Quote

Apparatus for cleaning watches and other small parts. LANZETTER, S. Oct. 21, 1937, No. 28667. [Class 139] Apparatus for cleaning watch and other small parts in which the parts are placed in a wire mesh basket F mounted on the vertical spindle d of an electric motor D and adapted to be submerged and rotated in a plurality of vessels E in turn, the vessels being of square crosssection, is characterized in that the motor is mounted on a flanged plate c forming the lid of the vessel in use and having two or more depending baffles c<1> which assist turbulence.

Interestingly, the patent application is entitled "Improvements in apparatus for cleaning watch parts and other small parts of machinery."

It may be reading too much onto this title to assume that there may have been a previous patent, pre-dating this one, as this one refers to "improvements".

Also of interest, there were 2 patent applications from US companies in 1944 and 1945 which cite the Lanzetter patent, and three from Germany in 1956, 1960 and 1961 (only one of which was actually published), which also cite the Lanzetter patent as a reference.

Incidentally - the two US patents refer to machines which look strikingly similar to the National Model VI-C above, and the National No 4. machine in the earlier advert, showing the four jars side by side ( this seems to be referred to as a lab machine, rather than a repair shop machine).

Naturally, all patents or applications referred to above are now expired.

For me anyway, I think this may clear up which watch cleaning machine may have come first (at least in this machine format anyway): The S. Lanzetter National Electric Watch Cleaning Machine, circa 1937.

 

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Back to the job in hand.

I managed to find the cork I thought I may have had, lurking in a box under the stairs. It was the most part of an A4 sized sheet, so more than enough for my purposes - to sit the jars on whilst they are in the machine.

Looking at the metal bases, I really can't be convinced if there ever was any cork or any other material for that matter there. But for me anyway, the idea of the glass jars sitting directly on the metal base just seems wrong and I would prefer some cork there as a cushion.

It's about as tidy as it needs to be, given the shape of the metal webbing. I suppose I could have cut-out squares of cork, but then it would leave potential weak, unsupported areas of cork, which would likely need some form of strengthening.

Anyway - this application suits me and helps the jars sit a bit more stable in their locations.

Whilst I am in the vicinity, so to speak, I have also added an earth lead which will bond the chassis to the incoming mains lead, once fitted. This is visible in these photos.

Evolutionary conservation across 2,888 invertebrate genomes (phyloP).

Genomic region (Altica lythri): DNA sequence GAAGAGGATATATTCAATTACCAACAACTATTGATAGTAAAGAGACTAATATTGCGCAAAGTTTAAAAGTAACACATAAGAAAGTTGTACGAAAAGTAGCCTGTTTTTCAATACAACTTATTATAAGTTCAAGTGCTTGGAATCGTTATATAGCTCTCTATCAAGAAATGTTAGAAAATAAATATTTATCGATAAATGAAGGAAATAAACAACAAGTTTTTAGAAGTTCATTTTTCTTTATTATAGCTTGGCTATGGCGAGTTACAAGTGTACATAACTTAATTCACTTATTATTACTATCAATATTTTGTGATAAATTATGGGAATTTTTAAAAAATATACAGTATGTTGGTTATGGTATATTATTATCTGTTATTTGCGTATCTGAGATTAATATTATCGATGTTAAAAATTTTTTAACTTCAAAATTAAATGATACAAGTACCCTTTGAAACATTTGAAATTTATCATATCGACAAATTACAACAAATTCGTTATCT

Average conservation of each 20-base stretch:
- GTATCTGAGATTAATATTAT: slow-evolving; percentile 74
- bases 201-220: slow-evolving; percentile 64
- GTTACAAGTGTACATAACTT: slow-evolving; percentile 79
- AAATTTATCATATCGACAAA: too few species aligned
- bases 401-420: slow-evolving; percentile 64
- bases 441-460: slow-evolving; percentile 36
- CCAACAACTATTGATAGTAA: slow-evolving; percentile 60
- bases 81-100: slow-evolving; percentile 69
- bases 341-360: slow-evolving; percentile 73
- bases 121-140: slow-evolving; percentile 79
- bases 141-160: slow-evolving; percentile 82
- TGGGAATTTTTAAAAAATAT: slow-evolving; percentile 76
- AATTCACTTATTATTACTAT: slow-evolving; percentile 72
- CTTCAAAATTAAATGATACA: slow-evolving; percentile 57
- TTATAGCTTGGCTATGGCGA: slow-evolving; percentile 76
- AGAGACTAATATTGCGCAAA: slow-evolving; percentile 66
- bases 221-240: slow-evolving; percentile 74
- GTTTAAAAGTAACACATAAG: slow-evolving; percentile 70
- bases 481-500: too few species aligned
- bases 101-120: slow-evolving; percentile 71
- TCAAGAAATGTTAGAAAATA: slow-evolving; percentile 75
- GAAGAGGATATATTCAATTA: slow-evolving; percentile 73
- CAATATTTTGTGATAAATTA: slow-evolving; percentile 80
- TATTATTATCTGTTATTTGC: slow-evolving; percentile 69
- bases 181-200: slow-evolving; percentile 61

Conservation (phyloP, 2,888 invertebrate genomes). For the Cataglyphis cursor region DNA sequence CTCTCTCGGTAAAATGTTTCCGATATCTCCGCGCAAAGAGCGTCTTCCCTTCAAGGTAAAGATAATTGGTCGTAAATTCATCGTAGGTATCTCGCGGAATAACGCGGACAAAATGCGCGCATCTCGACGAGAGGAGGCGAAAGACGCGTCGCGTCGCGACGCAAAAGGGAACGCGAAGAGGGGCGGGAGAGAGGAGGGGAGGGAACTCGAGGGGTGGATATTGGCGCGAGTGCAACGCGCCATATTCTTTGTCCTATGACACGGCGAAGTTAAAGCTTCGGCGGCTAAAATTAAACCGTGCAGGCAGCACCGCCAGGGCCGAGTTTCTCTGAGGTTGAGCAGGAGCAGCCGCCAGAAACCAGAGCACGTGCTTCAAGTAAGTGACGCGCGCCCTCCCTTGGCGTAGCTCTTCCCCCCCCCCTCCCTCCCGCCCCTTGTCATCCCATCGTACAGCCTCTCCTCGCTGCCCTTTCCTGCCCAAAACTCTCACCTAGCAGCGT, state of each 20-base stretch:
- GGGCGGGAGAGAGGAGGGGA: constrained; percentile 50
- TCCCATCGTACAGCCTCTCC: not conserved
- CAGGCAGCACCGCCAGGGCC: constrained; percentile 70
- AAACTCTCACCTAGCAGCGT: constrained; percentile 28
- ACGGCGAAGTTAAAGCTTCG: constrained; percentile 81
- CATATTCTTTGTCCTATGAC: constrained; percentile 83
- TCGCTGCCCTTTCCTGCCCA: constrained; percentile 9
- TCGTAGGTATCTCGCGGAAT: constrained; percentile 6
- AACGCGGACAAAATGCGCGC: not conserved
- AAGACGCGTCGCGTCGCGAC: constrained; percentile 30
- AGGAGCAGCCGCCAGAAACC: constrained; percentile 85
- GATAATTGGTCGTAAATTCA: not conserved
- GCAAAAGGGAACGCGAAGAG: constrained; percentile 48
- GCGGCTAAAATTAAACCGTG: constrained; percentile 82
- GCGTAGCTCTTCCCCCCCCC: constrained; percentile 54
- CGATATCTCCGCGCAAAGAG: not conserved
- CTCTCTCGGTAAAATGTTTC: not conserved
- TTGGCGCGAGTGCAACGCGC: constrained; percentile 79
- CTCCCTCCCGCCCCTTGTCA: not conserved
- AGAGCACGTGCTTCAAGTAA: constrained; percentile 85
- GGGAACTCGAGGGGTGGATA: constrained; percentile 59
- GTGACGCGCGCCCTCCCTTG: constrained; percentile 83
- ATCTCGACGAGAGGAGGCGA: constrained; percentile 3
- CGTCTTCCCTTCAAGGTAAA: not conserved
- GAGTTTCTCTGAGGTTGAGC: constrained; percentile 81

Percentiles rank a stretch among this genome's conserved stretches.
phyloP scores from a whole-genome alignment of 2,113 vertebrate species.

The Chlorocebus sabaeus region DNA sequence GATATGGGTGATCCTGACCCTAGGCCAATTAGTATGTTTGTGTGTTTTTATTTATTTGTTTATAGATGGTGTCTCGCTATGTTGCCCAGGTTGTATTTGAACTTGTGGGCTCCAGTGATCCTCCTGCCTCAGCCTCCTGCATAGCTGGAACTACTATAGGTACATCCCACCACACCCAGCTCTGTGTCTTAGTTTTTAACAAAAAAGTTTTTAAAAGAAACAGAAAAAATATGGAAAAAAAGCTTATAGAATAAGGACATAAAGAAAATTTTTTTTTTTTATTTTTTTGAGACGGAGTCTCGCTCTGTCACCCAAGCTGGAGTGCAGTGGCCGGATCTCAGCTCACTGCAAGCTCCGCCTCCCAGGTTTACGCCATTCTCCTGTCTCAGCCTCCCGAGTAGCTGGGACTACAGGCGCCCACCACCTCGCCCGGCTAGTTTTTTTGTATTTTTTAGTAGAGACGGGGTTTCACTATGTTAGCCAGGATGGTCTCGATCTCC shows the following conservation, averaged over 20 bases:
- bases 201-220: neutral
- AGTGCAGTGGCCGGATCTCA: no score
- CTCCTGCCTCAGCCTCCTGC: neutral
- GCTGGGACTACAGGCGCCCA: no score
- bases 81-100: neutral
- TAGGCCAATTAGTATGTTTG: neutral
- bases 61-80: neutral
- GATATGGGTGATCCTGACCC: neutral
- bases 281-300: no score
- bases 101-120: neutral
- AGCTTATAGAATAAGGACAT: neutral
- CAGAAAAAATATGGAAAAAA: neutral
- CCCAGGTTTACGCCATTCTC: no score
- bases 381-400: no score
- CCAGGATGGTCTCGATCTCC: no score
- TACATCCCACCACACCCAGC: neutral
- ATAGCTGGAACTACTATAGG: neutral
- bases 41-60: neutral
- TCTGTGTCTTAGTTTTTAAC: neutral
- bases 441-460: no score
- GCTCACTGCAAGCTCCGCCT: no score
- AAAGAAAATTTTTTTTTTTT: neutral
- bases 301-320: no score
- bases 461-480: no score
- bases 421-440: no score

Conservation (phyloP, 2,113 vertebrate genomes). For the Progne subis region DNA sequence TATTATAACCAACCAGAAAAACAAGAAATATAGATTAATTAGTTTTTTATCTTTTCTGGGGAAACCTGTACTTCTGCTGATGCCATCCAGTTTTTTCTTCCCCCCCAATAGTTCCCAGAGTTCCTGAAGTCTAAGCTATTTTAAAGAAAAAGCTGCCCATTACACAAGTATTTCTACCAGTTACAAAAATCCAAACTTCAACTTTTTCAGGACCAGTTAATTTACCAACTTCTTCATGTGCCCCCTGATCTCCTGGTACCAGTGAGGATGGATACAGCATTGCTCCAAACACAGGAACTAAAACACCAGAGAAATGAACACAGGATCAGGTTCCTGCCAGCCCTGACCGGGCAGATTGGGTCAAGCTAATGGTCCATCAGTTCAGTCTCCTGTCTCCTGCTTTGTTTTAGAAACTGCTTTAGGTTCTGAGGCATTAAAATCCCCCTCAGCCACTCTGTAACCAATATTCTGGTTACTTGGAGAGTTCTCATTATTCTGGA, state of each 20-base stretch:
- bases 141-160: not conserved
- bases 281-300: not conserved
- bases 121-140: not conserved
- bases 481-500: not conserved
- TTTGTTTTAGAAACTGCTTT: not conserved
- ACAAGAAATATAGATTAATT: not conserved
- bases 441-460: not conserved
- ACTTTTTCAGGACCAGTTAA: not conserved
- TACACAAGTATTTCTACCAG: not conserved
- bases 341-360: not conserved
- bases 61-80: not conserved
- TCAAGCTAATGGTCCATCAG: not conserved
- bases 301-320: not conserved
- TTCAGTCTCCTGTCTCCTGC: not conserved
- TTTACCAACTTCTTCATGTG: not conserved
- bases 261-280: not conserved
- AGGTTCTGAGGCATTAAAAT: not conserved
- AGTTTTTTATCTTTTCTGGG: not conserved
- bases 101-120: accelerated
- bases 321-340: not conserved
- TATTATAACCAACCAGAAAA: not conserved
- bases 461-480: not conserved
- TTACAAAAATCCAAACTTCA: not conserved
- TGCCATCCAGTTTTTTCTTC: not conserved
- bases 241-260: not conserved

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Next up is the motor speed control.

I did think long and hard about my original aim of maintaining as much originality as possible. And, there is no doubt that the original speed control rheostat was a) original and b) functional. But - as I was an electronics technician in an earlier life, and also health and safety professional in a more recent life, the safety aspects weighed heavily upon my concience.

Logic played it's part as well - with the original rheostat put back into service, albeit with some hand-made guarding to keep out the fingers of the unwary, it would be safe-ish, for me to use, as long as I kept my wits about me.

BUT NOT SAFE FOR ANYONE ELSE unaware of what was underneath.

Only the knowledge of what lurked underneath would be keeping me safe, but anyone else might not have a second chance.

As can be seen from the photo below, all of the wire on the resistors is not only unguarded, but within millimetres of the level of the base. Also, the incoming mains terminals to the rheostat are also dangerously unguarded.

With today's knowledge, it is difficult to fathom how this ever could have been considered safe to use.

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I certainly did not want to replace the motor, as this is so very visible, all attempts at maintaining the illusion of originality would fail. A solution to the problem could only be achieved with a safer, replacement speed control, which could work with the original mains voltage motor.

Fortunately, these are readily available in the form of a Pulse Width Modulated (PWM), motor speed controller circuit. These will take in the 220V incoming mains supply and provide a variable output of between 50V and the incoming supply voltage. These are well known devices and proven to work with even simple (old) motors.

So, a PWM circuit was obtained (at incredibly reasonable cost), and measured up.

In an attempt to at least have the "illusion" of originality, I was determined to use the original hole for the rotary speed control, as well as the original Bakelite control knob. With the shaft on the rotary potentiometer too short for this, I had to do some more metal bashing.

As can be seen below, I used the old rheostat as a donor, for a short length of it's shaft, which I would mate to the new potentiometer, allowing the Bakelite knob to operate. This was cut to shape and filed to mate with the new potentiometer shaft. This was then soldered together and thus ready for installation.

You can see in the photo, the size and technical comparison between the old rheostat and the new PWM controller circuit.